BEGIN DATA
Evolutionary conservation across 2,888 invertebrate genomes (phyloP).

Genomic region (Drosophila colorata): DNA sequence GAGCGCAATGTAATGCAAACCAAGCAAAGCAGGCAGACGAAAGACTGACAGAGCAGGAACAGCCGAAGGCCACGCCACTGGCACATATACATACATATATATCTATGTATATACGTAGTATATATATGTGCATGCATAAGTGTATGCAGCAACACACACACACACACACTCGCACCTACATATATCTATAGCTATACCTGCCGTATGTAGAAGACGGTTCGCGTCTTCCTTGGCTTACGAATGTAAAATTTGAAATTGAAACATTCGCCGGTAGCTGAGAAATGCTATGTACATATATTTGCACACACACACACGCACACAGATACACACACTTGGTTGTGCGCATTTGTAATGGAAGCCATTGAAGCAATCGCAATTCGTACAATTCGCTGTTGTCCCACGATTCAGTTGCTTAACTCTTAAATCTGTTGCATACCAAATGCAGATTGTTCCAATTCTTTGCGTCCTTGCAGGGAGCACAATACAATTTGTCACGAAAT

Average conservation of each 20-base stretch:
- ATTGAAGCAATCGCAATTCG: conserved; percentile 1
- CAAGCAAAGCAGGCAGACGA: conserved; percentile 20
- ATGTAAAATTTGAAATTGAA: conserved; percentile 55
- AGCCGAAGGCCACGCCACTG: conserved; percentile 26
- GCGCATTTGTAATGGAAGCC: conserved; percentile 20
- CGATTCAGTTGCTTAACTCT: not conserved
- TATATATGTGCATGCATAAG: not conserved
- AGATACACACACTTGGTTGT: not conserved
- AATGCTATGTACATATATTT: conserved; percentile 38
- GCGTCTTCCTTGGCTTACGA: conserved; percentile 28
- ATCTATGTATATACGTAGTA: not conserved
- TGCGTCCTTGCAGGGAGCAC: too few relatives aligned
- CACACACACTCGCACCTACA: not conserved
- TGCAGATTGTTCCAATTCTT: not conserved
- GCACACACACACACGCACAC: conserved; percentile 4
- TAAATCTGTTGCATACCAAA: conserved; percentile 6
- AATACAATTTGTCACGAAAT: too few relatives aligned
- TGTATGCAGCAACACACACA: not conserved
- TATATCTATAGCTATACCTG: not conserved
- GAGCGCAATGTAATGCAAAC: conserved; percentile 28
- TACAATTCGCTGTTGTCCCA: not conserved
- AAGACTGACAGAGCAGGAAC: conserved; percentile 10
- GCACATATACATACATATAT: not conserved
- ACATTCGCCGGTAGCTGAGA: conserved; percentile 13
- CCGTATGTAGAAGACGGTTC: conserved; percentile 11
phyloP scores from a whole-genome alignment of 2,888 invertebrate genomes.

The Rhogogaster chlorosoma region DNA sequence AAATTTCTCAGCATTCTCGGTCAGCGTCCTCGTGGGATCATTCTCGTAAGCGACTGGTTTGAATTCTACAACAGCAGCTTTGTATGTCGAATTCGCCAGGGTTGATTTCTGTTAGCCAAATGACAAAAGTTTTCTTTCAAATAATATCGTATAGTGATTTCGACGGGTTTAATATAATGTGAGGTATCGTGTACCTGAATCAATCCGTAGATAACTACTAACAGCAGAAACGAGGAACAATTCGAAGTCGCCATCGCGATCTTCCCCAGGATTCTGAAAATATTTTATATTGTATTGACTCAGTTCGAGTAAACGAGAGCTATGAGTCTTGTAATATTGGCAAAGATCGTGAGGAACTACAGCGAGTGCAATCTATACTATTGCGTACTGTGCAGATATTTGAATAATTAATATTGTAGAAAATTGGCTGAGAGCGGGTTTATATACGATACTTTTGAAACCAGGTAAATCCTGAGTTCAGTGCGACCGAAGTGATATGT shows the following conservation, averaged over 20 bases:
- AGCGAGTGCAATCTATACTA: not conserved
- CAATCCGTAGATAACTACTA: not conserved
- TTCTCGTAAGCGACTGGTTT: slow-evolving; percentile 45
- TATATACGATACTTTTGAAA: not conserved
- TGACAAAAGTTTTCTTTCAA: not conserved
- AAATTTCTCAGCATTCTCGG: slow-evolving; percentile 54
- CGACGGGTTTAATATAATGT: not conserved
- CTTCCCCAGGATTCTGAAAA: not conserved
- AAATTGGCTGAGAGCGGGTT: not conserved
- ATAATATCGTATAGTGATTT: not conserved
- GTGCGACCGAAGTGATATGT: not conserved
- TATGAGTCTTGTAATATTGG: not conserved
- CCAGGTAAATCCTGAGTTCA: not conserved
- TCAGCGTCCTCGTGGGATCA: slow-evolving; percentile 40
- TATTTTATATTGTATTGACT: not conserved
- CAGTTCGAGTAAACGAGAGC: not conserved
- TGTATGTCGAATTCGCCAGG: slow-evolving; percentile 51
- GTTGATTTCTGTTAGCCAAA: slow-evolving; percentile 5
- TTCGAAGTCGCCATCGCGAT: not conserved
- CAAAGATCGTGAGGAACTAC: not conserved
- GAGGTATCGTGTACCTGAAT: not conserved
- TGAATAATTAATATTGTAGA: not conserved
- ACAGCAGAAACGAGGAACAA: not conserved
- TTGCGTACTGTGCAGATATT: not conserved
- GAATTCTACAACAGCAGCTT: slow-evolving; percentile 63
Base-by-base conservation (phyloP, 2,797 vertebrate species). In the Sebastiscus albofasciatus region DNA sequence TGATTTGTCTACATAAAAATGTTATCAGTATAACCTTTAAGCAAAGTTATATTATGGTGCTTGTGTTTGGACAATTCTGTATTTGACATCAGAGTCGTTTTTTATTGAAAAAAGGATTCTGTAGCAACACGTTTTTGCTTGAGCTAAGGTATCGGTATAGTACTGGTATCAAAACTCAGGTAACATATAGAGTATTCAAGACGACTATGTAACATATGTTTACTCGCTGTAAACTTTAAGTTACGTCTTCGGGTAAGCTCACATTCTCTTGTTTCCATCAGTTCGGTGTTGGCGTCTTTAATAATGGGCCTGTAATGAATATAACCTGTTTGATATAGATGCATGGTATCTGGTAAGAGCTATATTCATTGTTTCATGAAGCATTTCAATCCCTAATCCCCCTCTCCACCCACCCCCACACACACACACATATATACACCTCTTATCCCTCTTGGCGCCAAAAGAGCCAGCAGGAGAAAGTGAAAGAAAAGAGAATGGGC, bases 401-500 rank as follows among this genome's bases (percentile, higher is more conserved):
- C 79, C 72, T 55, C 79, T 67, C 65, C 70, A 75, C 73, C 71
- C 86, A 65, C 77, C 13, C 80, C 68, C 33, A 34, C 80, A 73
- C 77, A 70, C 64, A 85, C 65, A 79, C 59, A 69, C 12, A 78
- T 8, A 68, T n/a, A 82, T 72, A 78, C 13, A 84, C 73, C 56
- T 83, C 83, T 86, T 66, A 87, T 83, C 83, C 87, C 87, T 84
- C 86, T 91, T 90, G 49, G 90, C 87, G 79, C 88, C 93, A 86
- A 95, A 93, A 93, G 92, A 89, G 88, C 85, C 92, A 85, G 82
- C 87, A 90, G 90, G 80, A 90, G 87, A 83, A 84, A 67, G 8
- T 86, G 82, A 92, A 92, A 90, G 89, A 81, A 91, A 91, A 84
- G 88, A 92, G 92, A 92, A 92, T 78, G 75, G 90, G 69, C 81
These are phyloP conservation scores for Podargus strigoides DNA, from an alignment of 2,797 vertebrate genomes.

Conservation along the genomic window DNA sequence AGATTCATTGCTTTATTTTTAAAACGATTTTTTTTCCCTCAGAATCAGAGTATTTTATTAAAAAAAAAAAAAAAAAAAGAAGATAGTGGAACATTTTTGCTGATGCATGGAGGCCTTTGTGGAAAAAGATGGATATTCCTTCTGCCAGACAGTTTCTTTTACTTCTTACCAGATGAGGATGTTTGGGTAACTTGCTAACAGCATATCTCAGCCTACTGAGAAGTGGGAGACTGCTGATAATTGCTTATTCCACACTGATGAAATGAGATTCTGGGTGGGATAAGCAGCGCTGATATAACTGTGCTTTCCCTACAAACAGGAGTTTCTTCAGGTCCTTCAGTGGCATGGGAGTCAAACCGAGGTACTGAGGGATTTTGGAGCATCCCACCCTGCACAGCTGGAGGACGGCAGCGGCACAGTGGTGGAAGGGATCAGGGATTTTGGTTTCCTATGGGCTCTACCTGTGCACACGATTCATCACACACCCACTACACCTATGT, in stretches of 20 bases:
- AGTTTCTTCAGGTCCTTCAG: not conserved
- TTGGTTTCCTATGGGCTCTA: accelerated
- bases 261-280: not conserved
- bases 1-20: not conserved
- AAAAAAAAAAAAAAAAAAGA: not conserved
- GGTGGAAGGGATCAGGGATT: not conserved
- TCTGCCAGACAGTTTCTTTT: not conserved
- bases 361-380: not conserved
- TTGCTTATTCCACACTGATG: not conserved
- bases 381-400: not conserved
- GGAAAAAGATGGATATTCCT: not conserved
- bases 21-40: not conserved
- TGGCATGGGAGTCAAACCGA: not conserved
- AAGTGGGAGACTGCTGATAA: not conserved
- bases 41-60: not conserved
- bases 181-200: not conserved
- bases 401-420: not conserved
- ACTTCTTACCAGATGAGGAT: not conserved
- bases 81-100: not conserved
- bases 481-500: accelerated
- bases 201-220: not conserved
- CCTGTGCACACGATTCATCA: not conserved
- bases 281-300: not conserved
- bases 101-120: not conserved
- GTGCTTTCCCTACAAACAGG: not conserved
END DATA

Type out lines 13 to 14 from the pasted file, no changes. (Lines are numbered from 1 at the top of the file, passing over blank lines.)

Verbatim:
- GCGTCTTCCTTGGCTTACGA: conserved; percentile 28
- ATCTATGTATATACGTAGTA: not conserved